These indicators imply that the future looks bright for the exploration and development of innovative CO2 chemistry solutions to enable a sustainable chemical industry that will help mitigate climate change, reduce our dependency on fossil fuels, and enhance our protection of the environment. The development of these solutions is essential if the chemical industry are to reduce their carbon emissions and achieve the emission reduction targets imposed on the chemical industry in the next few years. They cannot achieve these targets by carbon efficiency measures alone.

In order to achieve these innovative CO2 chemistry solutions, it is also essential that there be cooperation between the research community, the chemical industry and governments so that the necessary investment is available for pilot scale demonstration units and ultimately the scaling up of the winning units to a megaton commercial level. The expertise of the chemical industry will also be important with regard to the latter. It may be that there should be incentives for those chemical companies who are proactive in supporting and financing the pilot scale demonstration units required and ultimately the scaling up of units to a megaton commercial level.

In closing, it is worth noting that whichever greenhouse gas mitigation, reduction and utilization action plans are adopted to hold global temperature rise below 2°C, a successful outcome can only be assured if CO2 emissions are monitored at local, regional and national levels, and legal and policy measures implemented to enforce compliance with CO2 emission targets.

Postscript from Industry

I will end this article with a postscript on some sobering words of wisdom from a friend and colleague in the chemical industry, who read this opinion editorial and offered the following remarks:

There is a lot going on in the chemical industry. They are continuously working on lowering the energy footprint of every one of their products and processes. The impact of implementing energy saving technologies in the chemical industry would reduce energy usage throughout the world significantly, which amounts to a lot of CO2 but is only a partial solution to climate change.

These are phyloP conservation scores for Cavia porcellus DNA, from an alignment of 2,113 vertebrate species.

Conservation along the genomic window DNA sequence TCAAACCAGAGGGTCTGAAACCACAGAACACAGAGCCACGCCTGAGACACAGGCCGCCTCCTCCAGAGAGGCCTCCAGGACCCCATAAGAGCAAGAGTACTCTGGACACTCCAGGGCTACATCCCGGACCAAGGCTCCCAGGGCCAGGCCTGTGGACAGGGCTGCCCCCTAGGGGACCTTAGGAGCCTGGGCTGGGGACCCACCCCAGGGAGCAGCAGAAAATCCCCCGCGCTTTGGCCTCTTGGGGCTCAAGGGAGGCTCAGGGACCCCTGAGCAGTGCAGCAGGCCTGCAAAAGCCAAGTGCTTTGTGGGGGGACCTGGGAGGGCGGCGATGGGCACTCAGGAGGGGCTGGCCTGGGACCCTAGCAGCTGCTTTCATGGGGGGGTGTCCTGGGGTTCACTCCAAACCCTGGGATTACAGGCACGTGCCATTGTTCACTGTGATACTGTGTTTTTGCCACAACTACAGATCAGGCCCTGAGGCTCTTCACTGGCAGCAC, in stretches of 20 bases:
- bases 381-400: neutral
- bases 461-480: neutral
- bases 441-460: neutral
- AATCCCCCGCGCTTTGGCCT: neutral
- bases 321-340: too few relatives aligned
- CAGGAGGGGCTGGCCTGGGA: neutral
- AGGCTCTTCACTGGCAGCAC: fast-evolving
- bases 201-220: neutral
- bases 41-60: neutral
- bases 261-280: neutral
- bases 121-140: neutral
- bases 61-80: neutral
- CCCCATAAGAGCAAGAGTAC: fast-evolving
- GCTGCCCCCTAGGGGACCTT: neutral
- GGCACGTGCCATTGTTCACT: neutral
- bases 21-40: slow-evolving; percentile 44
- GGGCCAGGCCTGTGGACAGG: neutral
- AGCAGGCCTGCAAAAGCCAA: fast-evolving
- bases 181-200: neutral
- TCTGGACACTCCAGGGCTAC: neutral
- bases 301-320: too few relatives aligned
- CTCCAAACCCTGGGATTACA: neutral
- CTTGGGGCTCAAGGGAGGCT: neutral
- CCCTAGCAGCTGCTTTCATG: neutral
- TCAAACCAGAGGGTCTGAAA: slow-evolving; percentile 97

The solution proposed in your editorial will require governments to enact legislation that makes CO2 generation too expensive to sustain without converting it to something valuable. This is because the technologies needed to convert CO2 to something of value have to pay off and ultimately be self-sustaining mid to long term for major corporations to get involved. If the senior management of corporations tried to altruistically invest in CO2 conversion without a compelling business case, they would be replaced before they got very far!

The solution to this problem is a difficult balancing act that will likely involve legislation, start-ups who see the dollars that eventually will come with saving the world, VC’s who are willing to gamble and wait, and finally major corporations getting into the act when they can see past the risk to a business.

This is probably not what you wanted to hear, but most people, including voters, look into their pocketbooks and their lives and vote and spend accordingly. Solving the climate change crisis will require nothing less than global lifestyle changes, rather than most inhabitants of every developing country wanting to live like Americans, Europeans, or Britains.

It’s interesting that what is needed is a sort of “conversion experience”, where people suddenly look past their own needs to those of their grandchildren. It likely means that most of us will have to live more like those in the developing world. This “conversion experience” may be brought about by scientific proselytizing, but will enough of the public be converted to result in change? I can see the challenge here; people mostly don’t change when they see the light, but when they feel the heat – perhaps literally in this case.